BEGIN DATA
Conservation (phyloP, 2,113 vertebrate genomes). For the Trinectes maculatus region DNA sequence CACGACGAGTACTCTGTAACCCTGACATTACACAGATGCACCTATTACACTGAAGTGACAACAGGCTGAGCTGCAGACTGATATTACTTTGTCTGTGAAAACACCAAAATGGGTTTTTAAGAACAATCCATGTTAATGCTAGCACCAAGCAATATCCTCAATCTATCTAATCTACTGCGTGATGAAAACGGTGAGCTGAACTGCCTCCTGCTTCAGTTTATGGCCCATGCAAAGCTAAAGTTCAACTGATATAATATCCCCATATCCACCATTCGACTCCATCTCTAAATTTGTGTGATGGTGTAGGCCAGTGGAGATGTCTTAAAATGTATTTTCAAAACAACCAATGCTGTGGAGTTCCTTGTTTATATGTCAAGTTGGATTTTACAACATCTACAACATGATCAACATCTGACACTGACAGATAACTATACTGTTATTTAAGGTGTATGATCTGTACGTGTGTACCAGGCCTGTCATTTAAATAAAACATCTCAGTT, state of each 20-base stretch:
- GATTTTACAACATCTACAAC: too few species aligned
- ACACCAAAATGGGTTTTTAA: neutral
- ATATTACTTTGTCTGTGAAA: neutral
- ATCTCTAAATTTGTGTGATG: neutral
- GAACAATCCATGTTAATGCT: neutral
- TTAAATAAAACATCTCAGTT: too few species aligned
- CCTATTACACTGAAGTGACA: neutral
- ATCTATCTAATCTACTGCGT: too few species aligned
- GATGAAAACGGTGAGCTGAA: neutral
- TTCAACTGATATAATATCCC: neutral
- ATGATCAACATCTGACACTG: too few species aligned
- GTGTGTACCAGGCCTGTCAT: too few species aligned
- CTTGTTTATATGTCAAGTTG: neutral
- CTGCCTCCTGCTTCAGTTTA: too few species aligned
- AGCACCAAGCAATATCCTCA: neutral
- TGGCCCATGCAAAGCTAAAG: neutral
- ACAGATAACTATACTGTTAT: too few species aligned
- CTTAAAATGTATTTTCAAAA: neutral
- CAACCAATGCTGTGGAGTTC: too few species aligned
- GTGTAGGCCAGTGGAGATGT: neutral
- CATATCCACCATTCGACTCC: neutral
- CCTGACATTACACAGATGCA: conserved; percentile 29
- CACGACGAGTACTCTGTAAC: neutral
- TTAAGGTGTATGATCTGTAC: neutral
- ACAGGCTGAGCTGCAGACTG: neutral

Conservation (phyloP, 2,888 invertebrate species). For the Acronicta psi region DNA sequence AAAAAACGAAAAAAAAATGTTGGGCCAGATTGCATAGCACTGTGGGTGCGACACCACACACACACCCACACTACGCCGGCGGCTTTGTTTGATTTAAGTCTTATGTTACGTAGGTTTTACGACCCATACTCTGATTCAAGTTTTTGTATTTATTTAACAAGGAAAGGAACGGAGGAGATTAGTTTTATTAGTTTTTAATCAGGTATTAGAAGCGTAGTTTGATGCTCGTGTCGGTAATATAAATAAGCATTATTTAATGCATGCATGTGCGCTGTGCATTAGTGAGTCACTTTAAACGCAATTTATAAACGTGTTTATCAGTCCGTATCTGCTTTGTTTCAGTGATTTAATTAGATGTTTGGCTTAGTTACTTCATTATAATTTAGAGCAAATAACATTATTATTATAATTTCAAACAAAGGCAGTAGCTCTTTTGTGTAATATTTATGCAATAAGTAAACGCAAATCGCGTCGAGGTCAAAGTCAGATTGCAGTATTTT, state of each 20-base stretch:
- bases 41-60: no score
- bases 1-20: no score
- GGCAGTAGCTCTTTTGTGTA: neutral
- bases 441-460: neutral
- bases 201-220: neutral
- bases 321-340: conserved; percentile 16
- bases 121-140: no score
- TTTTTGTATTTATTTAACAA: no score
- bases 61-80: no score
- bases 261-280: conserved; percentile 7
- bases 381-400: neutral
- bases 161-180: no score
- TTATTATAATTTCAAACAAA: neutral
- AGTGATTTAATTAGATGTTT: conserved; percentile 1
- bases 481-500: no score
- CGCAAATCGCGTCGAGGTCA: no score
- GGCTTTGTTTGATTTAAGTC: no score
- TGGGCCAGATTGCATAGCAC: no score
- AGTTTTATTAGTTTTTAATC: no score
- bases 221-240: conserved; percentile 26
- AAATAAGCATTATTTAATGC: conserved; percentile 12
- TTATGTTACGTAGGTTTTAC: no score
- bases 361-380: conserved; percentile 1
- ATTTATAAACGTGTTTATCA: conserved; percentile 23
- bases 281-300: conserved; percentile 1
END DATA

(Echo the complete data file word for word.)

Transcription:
Conservation (phyloP, 2,113 vertebrate genomes). For the Trinectes maculatus region DNA sequence CACGACGAGTACTCTGTAACCCTGACATTACACAGATGCACCTATTACACTGAAGTGACAACAGGCTGAGCTGCAGACTGATATTACTTTGTCTGTGAAAACACCAAAATGGGTTTTTAAGAACAATCCATGTTAATGCTAGCACCAAGCAATATCCTCAATCTATCTAATCTACTGCGTGATGAAAACGGTGAGCTGAACTGCCTCCTGCTTCAGTTTATGGCCCATGCAAAGCTAAAGTTCAACTGATATAATATCCCCATATCCACCATTCGACTCCATCTCTAAATTTGTGTGATGGTGTAGGCCAGTGGAGATGTCTTAAAATGTATTTTCAAAACAACCAATGCTGTGGAGTTCCTTGTTTATATGTCAAGTTGGATTTTACAACATCTACAACATGATCAACATCTGACACTGACAGATAACTATACTGTTATTTAAGGTGTATGATCTGTACGTGTGTACCAGGCCTGTCATTTAAATAAAACATCTCAGTT, state of each 20-base stretch:
- GATTTTACAACATCTACAAC: too few species aligned
- ACACCAAAATGGGTTTTTAA: neutral
- ATATTACTTTGTCTGTGAAA: neutral
- ATCTCTAAATTTGTGTGATG: neutral
- GAACAATCCATGTTAATGCT: neutral
- TTAAATAAAACATCTCAGTT: too few species aligned
- CCTATTACACTGAAGTGACA: neutral
- ATCTATCTAATCTACTGCGT: too few species aligned
- GATGAAAACGGTGAGCTGAA: neutral
- TTCAACTGATATAATATCCC: neutral
- ATGATCAACATCTGACACTG: too few species aligned
- GTGTGTACCAGGCCTGTCAT: too few species aligned
- CTTGTTTATATGTCAAGTTG: neutral
- CTGCCTCCTGCTTCAGTTTA: too few species aligned
- AGCACCAAGCAATATCCTCA: neutral
- TGGCCCATGCAAAGCTAAAG: neutral
- ACAGATAACTATACTGTTAT: too few species aligned
- CTTAAAATGTATTTTCAAAA: neutral
- CAACCAATGCTGTGGAGTTC: too few species aligned
- GTGTAGGCCAGTGGAGATGT: neutral
- CATATCCACCATTCGACTCC: neutral
- CCTGACATTACACAGATGCA: conserved; percentile 29
- CACGACGAGTACTCTGTAAC: neutral
- TTAAGGTGTATGATCTGTAC: neutral
- ACAGGCTGAGCTGCAGACTG: neutral

Conservation (phyloP, 2,888 invertebrate species). For the Acronicta psi region DNA sequence AAAAAACGAAAAAAAAATGTTGGGCCAGATTGCATAGCACTGTGGGTGCGACACCACACACACACCCACACTACGCCGGCGGCTTTGTTTGATTTAAGTCTTATGTTACGTAGGTTTTACGACCCATACTCTGATTCAAGTTTTTGTATTTATTTAACAAGGAAAGGAACGGAGGAGATTAGTTTTATTAGTTTTTAATCAGGTATTAGAAGCGTAGTTTGATGCTCGTGTCGGTAATATAAATAAGCATTATTTAATGCATGCATGTGCGCTGTGCATTAGTGAGTCACTTTAAACGCAATTTATAAACGTGTTTATCAGTCCGTATCTGCTTTGTTTCAGTGATTTAATTAGATGTTTGGCTTAGTTACTTCATTATAATTTAGAGCAAATAACATTATTATTATAATTTCAAACAAAGGCAGTAGCTCTTTTGTGTAATATTTATGCAATAAGTAAACGCAAATCGCGTCGAGGTCAAAGTCAGATTGCAGTATTTT, state of each 20-base stretch:
- bases 41-60: no score
- bases 1-20: no score
- GGCAGTAGCTCTTTTGTGTA: neutral
- bases 441-460: neutral
- bases 201-220: neutral
- bases 321-340: conserved; percentile 16
- bases 121-140: no score
- TTTTTGTATTTATTTAACAA: no score
- bases 61-80: no score
- bases 261-280: conserved; percentile 7
- bases 381-400: neutral
- bases 161-180: no score
- TTATTATAATTTCAAACAAA: neutral
- AGTGATTTAATTAGATGTTT: conserved; percentile 1
- bases 481-500: no score
- CGCAAATCGCGTCGAGGTCA: no score
- GGCTTTGTTTGATTTAAGTC: no score
- TGGGCCAGATTGCATAGCAC: no score
- AGTTTTATTAGTTTTTAATC: no score
- bases 221-240: conserved; percentile 26
- AAATAAGCATTATTTAATGC: conserved; percentile 12
- TTATGTTACGTAGGTTTTAC: no score
- bases 361-380: conserved; percentile 1
- ATTTATAAACGTGTTTATCA: conserved; percentile 23
- bases 281-300: conserved; percentile 1